Web chat, self-serve portals and even social media are gaining ground in customer communication as many customers enjoy the speed and convenience of these channels. However, our research also indicates that more than half (53%) of customers still prefer to engage with businesses face to face or over the phone.

The research also found that talking to a real person was the primary choice for customers when they are discussing an embarrassing or complex query, as these queries often call for the intuition, empathy and expertise of a well-trained customer service advisor.

Trust is key

The trust and confidence offered by real time conversation with a trained advisor is particularly important when an extra level of detail is required. We found that while 27% of customers still prefer to use email for more basic customer service requests, only 11% would choose the channel for a complicated enquiry.

Choice is clearly the key factor. While our research found that traditional contact channels still dominate, there is a significant portion of customers that have a preference for the speed and convenience offered by digital communication channels.

So to avoid customer dissatisfaction, it’s better to offer a wide contact channel choice and allow each customer to choose how they wish to engage with you.

It’s important to avoid forcing customers to use a particular communication channel, as this risks increased dissatisfaction and can negatively impact customer retention and brand reputation.

Is your touch as good as it could be?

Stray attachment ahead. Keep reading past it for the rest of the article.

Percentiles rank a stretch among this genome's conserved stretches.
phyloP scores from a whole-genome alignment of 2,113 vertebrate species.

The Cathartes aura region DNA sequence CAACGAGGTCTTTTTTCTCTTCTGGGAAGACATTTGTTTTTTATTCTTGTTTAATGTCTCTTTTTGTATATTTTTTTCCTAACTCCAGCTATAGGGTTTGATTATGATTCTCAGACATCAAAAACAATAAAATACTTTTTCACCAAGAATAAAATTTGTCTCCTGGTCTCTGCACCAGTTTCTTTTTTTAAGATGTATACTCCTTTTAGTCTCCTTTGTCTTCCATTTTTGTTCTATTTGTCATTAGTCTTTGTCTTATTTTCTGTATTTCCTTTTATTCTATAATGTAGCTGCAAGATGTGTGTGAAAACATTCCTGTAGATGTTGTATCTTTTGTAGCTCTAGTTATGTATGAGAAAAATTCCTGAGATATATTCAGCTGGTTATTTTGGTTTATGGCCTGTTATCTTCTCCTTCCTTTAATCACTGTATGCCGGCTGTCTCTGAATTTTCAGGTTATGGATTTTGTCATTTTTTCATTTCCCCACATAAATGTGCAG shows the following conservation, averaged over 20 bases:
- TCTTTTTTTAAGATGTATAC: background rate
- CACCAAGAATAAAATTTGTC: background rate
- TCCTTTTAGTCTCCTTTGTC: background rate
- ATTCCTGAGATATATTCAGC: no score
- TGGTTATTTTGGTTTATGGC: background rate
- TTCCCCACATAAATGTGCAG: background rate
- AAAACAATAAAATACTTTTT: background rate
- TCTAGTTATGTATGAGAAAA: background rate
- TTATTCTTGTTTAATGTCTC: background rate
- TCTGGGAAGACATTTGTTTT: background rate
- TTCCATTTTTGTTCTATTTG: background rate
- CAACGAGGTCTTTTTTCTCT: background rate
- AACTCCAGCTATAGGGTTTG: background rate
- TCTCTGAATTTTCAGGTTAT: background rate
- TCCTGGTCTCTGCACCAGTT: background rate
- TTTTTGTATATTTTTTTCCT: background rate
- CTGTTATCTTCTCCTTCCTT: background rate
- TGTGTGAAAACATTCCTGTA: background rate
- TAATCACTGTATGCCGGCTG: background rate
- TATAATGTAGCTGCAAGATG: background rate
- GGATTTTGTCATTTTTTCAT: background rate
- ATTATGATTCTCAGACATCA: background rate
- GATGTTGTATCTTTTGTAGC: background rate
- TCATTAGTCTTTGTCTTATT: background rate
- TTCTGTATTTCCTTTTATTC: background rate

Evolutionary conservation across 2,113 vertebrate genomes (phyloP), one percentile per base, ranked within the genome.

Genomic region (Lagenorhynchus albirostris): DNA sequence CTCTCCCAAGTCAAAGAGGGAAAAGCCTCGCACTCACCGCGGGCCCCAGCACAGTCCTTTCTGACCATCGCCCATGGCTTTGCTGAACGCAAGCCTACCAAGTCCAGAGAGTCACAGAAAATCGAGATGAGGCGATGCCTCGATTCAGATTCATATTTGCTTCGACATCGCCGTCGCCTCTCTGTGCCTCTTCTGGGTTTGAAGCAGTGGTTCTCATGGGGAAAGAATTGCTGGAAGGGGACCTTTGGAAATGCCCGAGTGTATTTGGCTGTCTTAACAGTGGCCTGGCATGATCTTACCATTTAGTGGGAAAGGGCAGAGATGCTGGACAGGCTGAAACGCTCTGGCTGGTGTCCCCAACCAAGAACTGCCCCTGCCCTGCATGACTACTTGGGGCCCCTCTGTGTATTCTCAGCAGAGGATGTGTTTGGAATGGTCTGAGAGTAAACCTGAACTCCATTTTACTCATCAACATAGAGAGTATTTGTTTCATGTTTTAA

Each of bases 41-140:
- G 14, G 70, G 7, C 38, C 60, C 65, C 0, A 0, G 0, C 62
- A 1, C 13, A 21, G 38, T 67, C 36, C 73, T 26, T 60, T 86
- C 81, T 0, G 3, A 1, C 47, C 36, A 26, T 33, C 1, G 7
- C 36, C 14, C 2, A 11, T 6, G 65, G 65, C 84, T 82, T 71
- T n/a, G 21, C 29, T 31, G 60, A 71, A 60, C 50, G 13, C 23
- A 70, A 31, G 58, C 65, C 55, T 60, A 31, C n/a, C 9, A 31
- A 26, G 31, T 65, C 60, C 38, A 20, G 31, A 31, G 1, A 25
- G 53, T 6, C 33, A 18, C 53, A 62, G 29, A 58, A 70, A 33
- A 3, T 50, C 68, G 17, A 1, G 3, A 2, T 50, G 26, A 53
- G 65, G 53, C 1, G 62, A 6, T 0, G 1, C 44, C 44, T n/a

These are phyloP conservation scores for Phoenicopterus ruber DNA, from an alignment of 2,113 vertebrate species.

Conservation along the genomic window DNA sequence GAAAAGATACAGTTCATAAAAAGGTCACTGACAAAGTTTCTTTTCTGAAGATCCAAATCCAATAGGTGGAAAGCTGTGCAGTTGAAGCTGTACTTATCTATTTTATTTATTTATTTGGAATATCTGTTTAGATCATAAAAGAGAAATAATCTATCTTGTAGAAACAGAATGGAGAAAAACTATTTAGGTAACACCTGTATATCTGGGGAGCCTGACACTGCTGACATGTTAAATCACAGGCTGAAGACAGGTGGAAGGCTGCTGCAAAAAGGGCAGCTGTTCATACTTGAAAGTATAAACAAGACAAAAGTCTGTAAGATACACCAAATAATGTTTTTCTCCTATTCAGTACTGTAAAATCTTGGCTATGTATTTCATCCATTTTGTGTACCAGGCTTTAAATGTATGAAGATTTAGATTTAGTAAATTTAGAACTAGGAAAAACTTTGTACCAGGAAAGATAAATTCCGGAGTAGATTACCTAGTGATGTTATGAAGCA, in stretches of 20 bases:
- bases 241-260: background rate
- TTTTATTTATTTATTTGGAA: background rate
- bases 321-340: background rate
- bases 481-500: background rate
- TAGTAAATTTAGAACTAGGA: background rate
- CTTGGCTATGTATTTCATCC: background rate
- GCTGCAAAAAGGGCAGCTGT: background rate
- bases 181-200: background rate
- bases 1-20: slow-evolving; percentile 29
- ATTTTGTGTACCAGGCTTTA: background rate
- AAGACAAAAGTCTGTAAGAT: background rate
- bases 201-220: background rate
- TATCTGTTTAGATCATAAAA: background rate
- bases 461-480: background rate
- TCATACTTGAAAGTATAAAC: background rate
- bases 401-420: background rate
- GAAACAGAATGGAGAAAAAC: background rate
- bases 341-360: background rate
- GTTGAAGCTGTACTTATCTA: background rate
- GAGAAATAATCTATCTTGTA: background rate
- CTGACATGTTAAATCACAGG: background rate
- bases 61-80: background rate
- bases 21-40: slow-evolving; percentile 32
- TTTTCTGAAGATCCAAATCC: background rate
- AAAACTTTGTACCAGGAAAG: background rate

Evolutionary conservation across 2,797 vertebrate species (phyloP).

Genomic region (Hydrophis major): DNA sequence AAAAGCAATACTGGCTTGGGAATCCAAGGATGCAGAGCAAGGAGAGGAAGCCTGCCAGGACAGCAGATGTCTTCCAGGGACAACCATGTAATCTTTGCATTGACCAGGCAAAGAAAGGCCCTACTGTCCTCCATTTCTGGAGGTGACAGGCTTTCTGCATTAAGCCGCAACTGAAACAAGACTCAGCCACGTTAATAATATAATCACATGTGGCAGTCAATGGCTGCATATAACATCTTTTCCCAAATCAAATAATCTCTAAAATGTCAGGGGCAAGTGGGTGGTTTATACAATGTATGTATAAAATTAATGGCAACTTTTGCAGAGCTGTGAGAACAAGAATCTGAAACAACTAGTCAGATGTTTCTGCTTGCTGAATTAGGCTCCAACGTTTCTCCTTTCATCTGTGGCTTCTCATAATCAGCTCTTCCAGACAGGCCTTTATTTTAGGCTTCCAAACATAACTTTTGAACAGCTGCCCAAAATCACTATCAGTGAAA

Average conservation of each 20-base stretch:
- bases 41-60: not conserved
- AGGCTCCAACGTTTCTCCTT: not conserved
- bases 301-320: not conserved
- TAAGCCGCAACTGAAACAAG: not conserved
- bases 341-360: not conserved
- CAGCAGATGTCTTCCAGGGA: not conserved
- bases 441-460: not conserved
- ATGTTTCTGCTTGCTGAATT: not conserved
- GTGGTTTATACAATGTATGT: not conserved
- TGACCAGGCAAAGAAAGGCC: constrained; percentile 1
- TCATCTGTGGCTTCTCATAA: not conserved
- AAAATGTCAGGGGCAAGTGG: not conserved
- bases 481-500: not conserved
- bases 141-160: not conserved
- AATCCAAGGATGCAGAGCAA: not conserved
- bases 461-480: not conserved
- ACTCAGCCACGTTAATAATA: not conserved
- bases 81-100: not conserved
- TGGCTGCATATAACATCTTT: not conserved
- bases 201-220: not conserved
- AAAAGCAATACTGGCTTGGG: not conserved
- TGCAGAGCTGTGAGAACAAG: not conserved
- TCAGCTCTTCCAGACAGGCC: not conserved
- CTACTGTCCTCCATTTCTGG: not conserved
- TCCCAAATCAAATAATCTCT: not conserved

Although technology is no doubt transforming the traditional role of customer service advisors, the empathy and professionalism offered by the human element of customer service should not be traded off for the speed and efficiency offered by emerging technology, and business leaders should never overlook the human touch.

While digital platforms can help effectively handle the more routine enquiries, customers often expect an ever higher level of service from their human helpers.

To cater for these expectations, businesses should ensure they upskill their customer service team to be able to handle more complex enquiries, while still being able to cover the basics if and when the digital channels fail – or for those customers who simply prefer to make all their enquiries face to face or over the phone.

Lingering frustrations can cause long term financial issues

Substandard customer service can cause commercial challenges with wide reaching implications.

For example, in our recent research, a third of consumers said they would switch service provider as a protest against poor customer service. That’s a lot of customers who will be reluctant to forgive a business when it slips up or deliberately ignores what they want.

No business is perfect, but resolving customer concerns and complaints promptly can avoid any long lasting negative impact.